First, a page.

Avoiding Rollover Collisions Below are some ways to prevent a rollover from occurring: ► Always ensure your vehicle is properly maintained. ► Perform quality inspections on a daily basis to identify any components that may be worn or broken. ► Always check and maintain tire pressure. This will improve traction, decrease your braking distance, reduce tire wear and decrease fuel consumption. Always drive safely for the weather and road conditions – adjust your speed and be extra alert ► During inclement weather, slow down when the roads are covered in snow, ice and rain. ► On poorly maintained road. ► On winding or narrowing roadways. Always get enough rest between your trips to avoid fatigue – pull over if you begin to feel sleepy Be a calm driver – do not over correct in a panic 5/4/2015Proprietary and Confidential6
Rollover Collisions and Seatbelts Approximately 75% of occupants killed in rollover crashes were not using restraints and approximately 60% of those occupants were completely ejected from the vehicle. It is important to remember to BUCKLE UP! ► Never drive or ride in any vehicle without putting on your seat belt. ► Seatbelts reduce the likelihood of being thrown from the vehicle during rollovers. ► The risk of being killed in a rollover accident decreases substantially if the occupants are wearing their seatbelts. 5/4/2015Proprietary and Confidential7
5/4/2015Proprietary and Confidential8 Quiz 1.True or False? A driver’s ability to negotiate a curve depends upon the vehicle speed, the trucks loaded stability and the shape of the curve. 2.True or False? Rollovers are more likely on rural roads and highways. 3.True or False? It is best to have your seatbelt off in the event of a roll over so the roof of the vehicle does not crush you. 4.True or False? Most rollover collisions involve single vehicles. 5.This type of rollover occurs when a driver attempts to make a turn while traveling too fast ? A. Side Slope Rollover B. Ramp Rollover C. Lateral Force Rollover D. Sideways Skid Rollover E. Trip Rollover F. None of the above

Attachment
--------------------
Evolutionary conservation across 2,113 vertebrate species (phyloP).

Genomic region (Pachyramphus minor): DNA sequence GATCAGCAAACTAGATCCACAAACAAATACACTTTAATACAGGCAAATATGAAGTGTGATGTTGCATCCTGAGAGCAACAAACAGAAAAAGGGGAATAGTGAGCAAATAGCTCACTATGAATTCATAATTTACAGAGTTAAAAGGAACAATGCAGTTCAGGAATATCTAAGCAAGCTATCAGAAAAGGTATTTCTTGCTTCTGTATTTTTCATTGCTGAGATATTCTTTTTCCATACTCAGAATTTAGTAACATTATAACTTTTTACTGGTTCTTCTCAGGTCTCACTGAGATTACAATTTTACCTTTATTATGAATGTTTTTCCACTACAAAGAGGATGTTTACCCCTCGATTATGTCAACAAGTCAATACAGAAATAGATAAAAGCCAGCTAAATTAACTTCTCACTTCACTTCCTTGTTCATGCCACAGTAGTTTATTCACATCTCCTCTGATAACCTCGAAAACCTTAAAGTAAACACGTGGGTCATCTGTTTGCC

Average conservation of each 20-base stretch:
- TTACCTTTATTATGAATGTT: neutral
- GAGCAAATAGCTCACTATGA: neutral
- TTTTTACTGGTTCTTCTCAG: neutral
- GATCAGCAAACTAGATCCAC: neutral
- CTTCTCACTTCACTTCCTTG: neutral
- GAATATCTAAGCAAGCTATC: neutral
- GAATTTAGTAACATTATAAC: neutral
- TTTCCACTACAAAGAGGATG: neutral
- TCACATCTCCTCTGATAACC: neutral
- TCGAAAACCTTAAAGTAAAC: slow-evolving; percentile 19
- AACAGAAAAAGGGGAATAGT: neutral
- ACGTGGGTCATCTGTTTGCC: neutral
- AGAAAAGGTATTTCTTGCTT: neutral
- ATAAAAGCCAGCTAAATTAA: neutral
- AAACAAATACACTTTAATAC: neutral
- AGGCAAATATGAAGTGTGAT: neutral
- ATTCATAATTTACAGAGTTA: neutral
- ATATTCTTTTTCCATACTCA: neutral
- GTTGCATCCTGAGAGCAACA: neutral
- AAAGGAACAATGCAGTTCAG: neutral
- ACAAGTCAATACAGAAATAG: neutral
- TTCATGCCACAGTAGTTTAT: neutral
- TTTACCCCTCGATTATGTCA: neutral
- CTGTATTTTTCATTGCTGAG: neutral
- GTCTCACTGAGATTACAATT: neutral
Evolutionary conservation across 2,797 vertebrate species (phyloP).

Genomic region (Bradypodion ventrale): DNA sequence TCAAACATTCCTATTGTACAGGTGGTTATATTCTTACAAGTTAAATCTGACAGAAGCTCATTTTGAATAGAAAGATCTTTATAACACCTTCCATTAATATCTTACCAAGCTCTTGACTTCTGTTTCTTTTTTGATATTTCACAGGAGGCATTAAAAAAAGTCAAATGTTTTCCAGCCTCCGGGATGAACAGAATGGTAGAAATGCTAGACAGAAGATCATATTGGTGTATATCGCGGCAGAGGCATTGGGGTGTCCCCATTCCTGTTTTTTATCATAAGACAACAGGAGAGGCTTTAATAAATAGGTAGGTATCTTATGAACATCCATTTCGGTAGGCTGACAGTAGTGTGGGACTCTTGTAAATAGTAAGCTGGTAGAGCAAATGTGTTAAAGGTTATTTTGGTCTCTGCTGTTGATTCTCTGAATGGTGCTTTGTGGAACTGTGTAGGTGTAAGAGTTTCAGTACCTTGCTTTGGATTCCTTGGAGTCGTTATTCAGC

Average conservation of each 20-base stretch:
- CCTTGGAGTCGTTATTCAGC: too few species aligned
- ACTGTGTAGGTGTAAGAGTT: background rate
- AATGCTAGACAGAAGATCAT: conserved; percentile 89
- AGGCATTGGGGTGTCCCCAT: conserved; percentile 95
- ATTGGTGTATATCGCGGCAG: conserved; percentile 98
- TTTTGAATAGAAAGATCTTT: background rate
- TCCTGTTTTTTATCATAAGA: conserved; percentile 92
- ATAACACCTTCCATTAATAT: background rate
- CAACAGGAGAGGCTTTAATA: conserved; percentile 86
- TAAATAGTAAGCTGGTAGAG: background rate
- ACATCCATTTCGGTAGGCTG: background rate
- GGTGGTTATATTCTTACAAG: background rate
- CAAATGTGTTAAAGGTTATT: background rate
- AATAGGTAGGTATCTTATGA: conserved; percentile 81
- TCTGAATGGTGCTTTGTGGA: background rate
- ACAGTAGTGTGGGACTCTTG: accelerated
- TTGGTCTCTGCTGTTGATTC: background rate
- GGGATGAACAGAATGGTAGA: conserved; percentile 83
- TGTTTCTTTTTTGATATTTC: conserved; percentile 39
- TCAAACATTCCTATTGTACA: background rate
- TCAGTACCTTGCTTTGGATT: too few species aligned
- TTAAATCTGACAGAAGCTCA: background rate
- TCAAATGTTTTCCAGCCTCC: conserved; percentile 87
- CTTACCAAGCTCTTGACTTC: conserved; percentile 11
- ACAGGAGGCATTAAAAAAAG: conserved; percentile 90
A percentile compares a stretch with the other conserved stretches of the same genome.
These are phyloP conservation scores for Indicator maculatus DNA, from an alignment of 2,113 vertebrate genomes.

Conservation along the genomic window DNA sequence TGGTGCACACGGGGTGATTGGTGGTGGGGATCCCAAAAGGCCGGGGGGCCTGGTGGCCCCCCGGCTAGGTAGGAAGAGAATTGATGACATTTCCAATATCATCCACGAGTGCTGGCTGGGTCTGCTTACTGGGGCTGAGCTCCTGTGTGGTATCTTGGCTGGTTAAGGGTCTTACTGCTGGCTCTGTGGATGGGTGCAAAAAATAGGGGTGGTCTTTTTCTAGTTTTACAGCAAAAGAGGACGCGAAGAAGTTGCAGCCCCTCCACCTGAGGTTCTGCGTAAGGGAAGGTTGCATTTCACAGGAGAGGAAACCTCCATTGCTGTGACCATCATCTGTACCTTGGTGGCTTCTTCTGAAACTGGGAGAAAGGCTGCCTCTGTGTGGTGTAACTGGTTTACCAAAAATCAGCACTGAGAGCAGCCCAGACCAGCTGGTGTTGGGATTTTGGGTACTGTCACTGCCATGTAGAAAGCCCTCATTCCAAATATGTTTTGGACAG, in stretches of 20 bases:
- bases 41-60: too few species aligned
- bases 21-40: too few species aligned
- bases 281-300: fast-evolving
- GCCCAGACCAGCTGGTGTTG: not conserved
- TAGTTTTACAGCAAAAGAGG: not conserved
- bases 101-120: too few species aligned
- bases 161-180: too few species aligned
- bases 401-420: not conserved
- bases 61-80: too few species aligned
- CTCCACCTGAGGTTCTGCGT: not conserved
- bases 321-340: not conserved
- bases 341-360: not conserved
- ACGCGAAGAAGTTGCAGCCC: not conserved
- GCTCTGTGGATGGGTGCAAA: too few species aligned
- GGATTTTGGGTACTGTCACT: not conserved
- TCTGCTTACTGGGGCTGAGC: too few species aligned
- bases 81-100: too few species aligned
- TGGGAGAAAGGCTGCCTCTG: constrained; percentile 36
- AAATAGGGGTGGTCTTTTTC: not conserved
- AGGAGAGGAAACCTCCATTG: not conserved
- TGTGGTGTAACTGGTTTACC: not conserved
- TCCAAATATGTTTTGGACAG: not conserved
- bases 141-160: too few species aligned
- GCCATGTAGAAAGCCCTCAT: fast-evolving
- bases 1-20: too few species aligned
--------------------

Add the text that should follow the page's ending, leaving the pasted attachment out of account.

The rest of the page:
Question or Comments? 5/4/2015Proprietary and Confidential10
Additional Information - Ryder Safety Services RyderSafetyServices.com offers fast and easy access to a full range of safety products, compliance services and training. And through our established partnerships with industry leaders, we provide solutions to help you operate safely and remain in compliance, whether you run vehicles, manage warehouses, hire drivers or maintain your own fleet. RyderSafetyServices.com can provide your company with the following needs: ► Fleet safety equipment ► Compliance support services Driver Qualification Files Drug and Alcohol Testing Log Auditing ► Safety Training Materials at a discounted price JJ Keller ProTread – On-line Driver Training ► And Much More! 5/4/2015Proprietary and Confidential11
Additional Information on Rules and Regulations This document is intended to be a guide on applicable rules and regulations. Although it may be used as a guide/reference for your training needs, this document is not intended to be used as the standard for FMCSA rules and regulations. Additional information can be found on the FMCSA website. The FMCSA website will contain the most accurate and up-to-date information on any and all applicable rules and regulations.